Writing Reusable Code using Functions in Python
Part 4 of "Data Analysis with Python: Zero to Pandas"
This tutorial series is a beginner-friendly introduction to programming and data analysis using the Python programming language. These tutorials take a practical and coding-focused approach. The best way to learn the material is to execute the code and experiment with it yourself. Check out the full series here:
- First Steps with Python and Jupyter
- A Quick Tour of Variables and Data Types
- Branching using Conditional Statements and Loops
- Writing Reusable Code Using Functions
- Reading from and Writing to Files
- Numerical Computing with Python and Numpy
- Analyzing Tabular Data using Pandas
- Data Visualization using Matplotlib & Seaborn
- Exploratory Data Analysis - A Case Study
This tutorial covers the following topics:
- Creating and using functions in Python
- Local variables, return values, and optional arguments
- Reusing functions and using Python library functions
- Exception handling using
- Documenting functions using docstrings
How to run the code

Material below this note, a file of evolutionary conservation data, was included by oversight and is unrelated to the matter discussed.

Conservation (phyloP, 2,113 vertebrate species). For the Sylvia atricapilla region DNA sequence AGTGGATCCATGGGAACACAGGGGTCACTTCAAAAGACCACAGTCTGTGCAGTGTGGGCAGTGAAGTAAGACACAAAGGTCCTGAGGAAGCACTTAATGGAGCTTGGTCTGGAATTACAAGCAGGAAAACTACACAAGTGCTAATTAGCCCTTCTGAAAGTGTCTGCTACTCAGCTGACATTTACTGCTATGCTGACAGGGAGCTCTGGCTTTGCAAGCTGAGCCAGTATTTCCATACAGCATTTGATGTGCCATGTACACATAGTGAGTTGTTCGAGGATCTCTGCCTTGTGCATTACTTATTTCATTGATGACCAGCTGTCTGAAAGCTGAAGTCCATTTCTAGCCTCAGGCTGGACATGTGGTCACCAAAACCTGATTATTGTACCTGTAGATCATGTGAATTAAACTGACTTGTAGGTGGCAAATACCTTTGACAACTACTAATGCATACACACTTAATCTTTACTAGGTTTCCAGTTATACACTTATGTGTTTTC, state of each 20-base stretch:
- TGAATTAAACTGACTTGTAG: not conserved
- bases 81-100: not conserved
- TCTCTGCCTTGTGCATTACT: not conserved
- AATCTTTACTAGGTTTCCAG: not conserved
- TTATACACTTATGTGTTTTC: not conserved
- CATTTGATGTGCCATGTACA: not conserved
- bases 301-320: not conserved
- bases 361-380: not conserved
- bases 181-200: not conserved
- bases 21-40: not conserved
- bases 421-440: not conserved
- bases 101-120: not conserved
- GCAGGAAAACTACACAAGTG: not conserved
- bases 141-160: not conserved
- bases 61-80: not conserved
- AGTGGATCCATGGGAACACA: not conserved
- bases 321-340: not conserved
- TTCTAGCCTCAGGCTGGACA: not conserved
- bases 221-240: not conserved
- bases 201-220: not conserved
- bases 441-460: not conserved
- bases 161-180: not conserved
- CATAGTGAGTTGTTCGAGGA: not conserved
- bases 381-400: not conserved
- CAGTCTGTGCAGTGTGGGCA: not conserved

This tutorial is an executable Jupyter notebook hosted on Jovian. You can run this tutorial and experiment with the code examples in a couple of ways: using free online resources (recommended) or on your computer.
Option 1: Running using free online resources (1-click, recommended)
The easiest way to start executing the code is to click the Run button at the top of this page and select Run on Binder. You can also select "Run on Colab" or "Run on Kaggle", but you'll need to create an account on Google Colab or Kaggle to use these platforms.
Option 2: Running on your computer locally
To run the code on your computer locally, you'll need to set up Python, download the notebook and install the required libraries. We recommend using the Conda distribution of Python. Click the Run button at the top of this page, select the Run Locally option, and follow the instructions.
Jupyter Notebooks: This tutorial is a Jupyter notebook - a document made of cells. Each cell can contain code written in Python or explanations in plain English. You can execute code cells and view the results, e.g., numbers, messages, graphs, tables, files, etc., instantly within the notebook. Jupyter is a powerful platform for experimentation and analysis. Don't be afraid to mess around with the code & break things - you'll learn a lot by encountering and fixing errors. You can use the "Kernel > Restart & Clear Output" menu option to clear all outputs and start again from the top.
Creating and using functions
A function is a reusable set of instructions that takes one or more inputs, performs some operations, and often returns an output. Python contains many in-built functions like
len, etc., and provides the ability to define new ones.
today = "Saturday"
print("Today is", today)
Today is Saturday